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At the moment, I'm looking at the lower end Trek FX, Scott Sub, and the Fisher Monona (although I'm not sure the Monona comes in my size--my road bike is 61cm Trek Madone 5.2). I'm looking for something that I can ride to work carrying my trombone (professional musician...), run to the supermarket, ride with the family, attach the kids' tag-along and/or Burley, etc. Essentially, I'm tired of buying gas and want to get out of the car altogether! I want a decent ride without spending a whole lot in case of wreck/theft/whatever. I love my road bike, but throwing my horn on my back or attaching a Burley to my Madone aren't options for me. I am open to further suggestions as well. I am new to the commuting thing, so fire away. Thanks very much.
 

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I have no idea where you are, or what the local cycle community is like.

Here in Boston, there's a small but growing cadre of cyclists that ride older cycles, stripped down, no labels, and good, but older components. And many of the local commuters around here ride single speed, if not fixed gear. Traffic is reliably snarly in these parts, with a lot of traffic lights, and nothing moves very fast. So it can be a lot easier to manage if you don't have to shift all the time. As long as everything is in good repair, all that's left is adjustments, and it's easy to find yourself riding something that isn't thief bait, but still handles and feels remarkably sweet. Picture the normal elite cyclist lust for something new and shiny, and turn that on its head. Go for reliable, but dated, and don't worry about looks. You don't want attention, you want the bike to be there to take you back home again when you're through with whatever you're doing.

A commuter in my neck of the woods is something you can lock up in a public place, usually near a subway station, or near a building, or whatever. Chances are better that if it's locked up in a very public place, it won't get messed with. That said, this is Boston/Cambridge. I've heard stories on craigslist about thieves in DC who will steal brake pads. Ask around for local guidance on what is, or should be, local common sense.

Don't be afraid to go ugly. My commuter for a while was actually a converted nashbar steel MTB frame, with a 21 speed, road crank drivetrain. (Unlike many other MTB frames, that particular frame can fit road cranks.) I stripped all the paint off of the fork and frame, and hit it with some clear spray paint, after stenciling a skull and bones on the head tube. I put on a rigid steel fork, flat bars, a beefy, but affordable headset, and an 8" rotor front disc brake. I also used reflective sidewall road tires on MTB rims. It's since gone from iron grey to a more brownish color, but no serious rust is in evidence. Ugly as hell, and no thief would want it, even with the big rotor in evidence. But it was fast, solid, shifted quickly, and stopped my big ass on a dime. I use the past tense because the rear wheel got thumped at a light, and I need to build a new one. This bike was something of an extreme, but it served me very well for a long time... and I'm sure it will again.

Buy something decent, but don't buy new. You'll pay more than you'll want to lose if it gets stolen. And new cables and good adjustments will make an old bike handle like new, if it's in good shape.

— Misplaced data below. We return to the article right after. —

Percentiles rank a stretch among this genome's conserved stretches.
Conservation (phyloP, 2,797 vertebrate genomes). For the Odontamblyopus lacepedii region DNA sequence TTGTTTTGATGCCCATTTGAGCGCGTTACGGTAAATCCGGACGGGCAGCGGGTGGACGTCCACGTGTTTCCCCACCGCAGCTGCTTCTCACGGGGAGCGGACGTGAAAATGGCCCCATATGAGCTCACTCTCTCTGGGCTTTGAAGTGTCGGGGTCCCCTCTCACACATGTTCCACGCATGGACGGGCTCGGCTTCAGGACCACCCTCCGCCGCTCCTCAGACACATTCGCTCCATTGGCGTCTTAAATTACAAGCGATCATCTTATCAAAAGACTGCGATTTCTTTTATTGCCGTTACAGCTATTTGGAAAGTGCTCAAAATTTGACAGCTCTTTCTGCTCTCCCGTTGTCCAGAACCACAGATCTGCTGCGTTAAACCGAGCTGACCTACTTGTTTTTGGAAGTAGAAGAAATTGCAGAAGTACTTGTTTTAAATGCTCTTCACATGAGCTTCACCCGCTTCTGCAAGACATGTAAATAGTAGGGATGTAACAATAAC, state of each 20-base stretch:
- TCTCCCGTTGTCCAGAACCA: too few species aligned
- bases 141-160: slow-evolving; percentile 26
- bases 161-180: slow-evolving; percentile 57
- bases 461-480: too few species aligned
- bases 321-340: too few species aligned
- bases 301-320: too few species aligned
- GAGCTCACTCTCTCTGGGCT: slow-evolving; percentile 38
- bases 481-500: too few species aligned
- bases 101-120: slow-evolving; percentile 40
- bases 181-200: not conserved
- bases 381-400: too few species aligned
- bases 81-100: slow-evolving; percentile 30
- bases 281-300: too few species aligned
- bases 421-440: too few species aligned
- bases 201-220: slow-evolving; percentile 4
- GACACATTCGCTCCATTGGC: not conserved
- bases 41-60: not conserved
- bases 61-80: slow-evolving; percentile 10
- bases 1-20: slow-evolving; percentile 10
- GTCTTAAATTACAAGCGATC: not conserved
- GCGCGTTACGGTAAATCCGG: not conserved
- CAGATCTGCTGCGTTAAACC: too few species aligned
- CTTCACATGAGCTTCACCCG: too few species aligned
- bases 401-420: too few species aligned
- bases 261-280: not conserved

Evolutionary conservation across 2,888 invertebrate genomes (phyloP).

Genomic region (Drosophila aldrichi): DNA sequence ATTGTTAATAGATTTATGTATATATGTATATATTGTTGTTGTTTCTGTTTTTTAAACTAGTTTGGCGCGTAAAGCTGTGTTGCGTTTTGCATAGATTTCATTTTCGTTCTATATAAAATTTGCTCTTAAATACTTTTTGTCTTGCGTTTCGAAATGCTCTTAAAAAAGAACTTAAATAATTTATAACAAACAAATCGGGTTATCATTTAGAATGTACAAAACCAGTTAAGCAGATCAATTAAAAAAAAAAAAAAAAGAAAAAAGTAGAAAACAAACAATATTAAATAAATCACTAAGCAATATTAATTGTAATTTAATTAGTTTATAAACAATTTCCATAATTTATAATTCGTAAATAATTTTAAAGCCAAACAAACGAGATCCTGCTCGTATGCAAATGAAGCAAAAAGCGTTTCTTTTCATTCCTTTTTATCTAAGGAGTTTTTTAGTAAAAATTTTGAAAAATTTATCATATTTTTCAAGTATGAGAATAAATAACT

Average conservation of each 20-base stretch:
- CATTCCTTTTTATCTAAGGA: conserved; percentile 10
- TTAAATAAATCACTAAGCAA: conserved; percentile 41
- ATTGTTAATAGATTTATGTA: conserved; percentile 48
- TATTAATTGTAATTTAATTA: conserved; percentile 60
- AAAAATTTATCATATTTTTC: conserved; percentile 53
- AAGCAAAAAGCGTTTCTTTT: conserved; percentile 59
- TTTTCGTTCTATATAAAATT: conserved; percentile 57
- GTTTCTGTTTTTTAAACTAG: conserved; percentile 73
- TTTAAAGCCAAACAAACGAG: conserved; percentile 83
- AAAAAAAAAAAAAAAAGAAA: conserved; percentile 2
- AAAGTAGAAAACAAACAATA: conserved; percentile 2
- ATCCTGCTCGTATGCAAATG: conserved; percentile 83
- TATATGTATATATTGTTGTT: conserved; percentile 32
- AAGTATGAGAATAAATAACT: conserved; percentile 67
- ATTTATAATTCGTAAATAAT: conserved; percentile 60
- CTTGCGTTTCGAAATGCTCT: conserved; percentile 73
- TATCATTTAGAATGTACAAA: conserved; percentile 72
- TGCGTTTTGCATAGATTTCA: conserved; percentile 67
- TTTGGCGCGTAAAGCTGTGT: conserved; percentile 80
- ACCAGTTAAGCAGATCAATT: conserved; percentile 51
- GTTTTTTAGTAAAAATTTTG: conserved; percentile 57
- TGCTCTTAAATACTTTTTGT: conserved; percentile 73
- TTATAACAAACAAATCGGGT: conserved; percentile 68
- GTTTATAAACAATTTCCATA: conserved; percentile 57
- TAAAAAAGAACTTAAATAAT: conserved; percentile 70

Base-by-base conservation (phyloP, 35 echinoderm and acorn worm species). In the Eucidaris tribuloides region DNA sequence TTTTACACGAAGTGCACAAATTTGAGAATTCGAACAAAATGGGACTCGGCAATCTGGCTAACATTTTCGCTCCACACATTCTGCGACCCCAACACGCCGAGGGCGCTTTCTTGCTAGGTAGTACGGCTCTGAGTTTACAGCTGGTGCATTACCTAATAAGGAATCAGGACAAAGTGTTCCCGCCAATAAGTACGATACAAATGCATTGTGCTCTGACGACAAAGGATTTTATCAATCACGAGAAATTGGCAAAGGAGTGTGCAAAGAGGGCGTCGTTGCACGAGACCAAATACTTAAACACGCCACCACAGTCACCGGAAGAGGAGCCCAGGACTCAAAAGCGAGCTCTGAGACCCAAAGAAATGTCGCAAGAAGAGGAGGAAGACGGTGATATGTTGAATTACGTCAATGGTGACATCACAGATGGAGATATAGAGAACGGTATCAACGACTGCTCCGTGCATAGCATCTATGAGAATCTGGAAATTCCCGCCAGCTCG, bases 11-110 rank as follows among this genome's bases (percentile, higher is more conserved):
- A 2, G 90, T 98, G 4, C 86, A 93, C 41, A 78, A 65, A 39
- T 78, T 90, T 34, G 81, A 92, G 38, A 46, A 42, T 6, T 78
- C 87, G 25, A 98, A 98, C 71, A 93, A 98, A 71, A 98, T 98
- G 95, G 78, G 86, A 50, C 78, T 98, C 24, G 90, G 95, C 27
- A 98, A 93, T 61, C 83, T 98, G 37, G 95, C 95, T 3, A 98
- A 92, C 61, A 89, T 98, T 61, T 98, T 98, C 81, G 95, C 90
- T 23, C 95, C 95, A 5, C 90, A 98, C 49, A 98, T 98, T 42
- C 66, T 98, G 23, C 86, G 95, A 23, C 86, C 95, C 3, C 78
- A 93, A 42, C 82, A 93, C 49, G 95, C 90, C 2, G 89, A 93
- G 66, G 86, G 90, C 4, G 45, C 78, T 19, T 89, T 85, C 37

Make sure it moves when you need it to move, and make sure it can stop faster and harder than you think is sane or reasonable... and learn to use those brakes to their capacity, without being thrown. Cyclocross bikes fit this bill remarkably well... they'll handle bigger tires, for potholey roads, and they have bosses for V brakes... and I've heard that some will use disc brakes, too. Cars are dumb, you NEED to be able to stop on a dime. No joke.

Get rid of quick releases, and buy bolt-on skewers, it makes locking the bike up much easier for short periods of time. And it means you can get away with carrying smaller u-locks if you don't have to lock up your wheels. Smaller locks are easier to carry on a regular commute. If you're leaving your bike somewhere all day, get the keyed security skewers. They work.

Get rid of labels, either using acetone, or naval jelly if you have to. No labels on the frame, no labels on the components. Anyone who knows bicycles will recognize a good bike, but if it's appearance is altered, if labels are not in evidence, etc, then he'll have a much harder time selling it, if that's his goal. And if he's looking or something for himself, chances are he'll find shinier fare elsewhere. It's possible to have an attractive paint job that's simple, but not marketable.

Serious road bike snobs might look down on you. It happens. But they look down on everyone, don't they? It's just as silly to ride a crit bike to work as it is to ride a high performance sports car in 20 mph traffic. But serious commuters will give you plenty of respect if you're riding something that looks like you're smart, and not just full of yourself. And if you don't feel compelled to spandex up, just to go get a gallon of milk, well... life's full of little luxuries, isn't it?
 

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great post uber!

city commuters that can't bring their bikes indoors need to city-fy. though sometimes an attempt to uglify you bike can backfire when thieves like kitsch!

http://gothamist.com/2008/05/28/thief_who_tried.php

My recommendation for an inexpensive SS commuter is the Trek Soho S (499). Though I'd recommend changing the saddle and handle bars. It rides nice and is super stealth.
 
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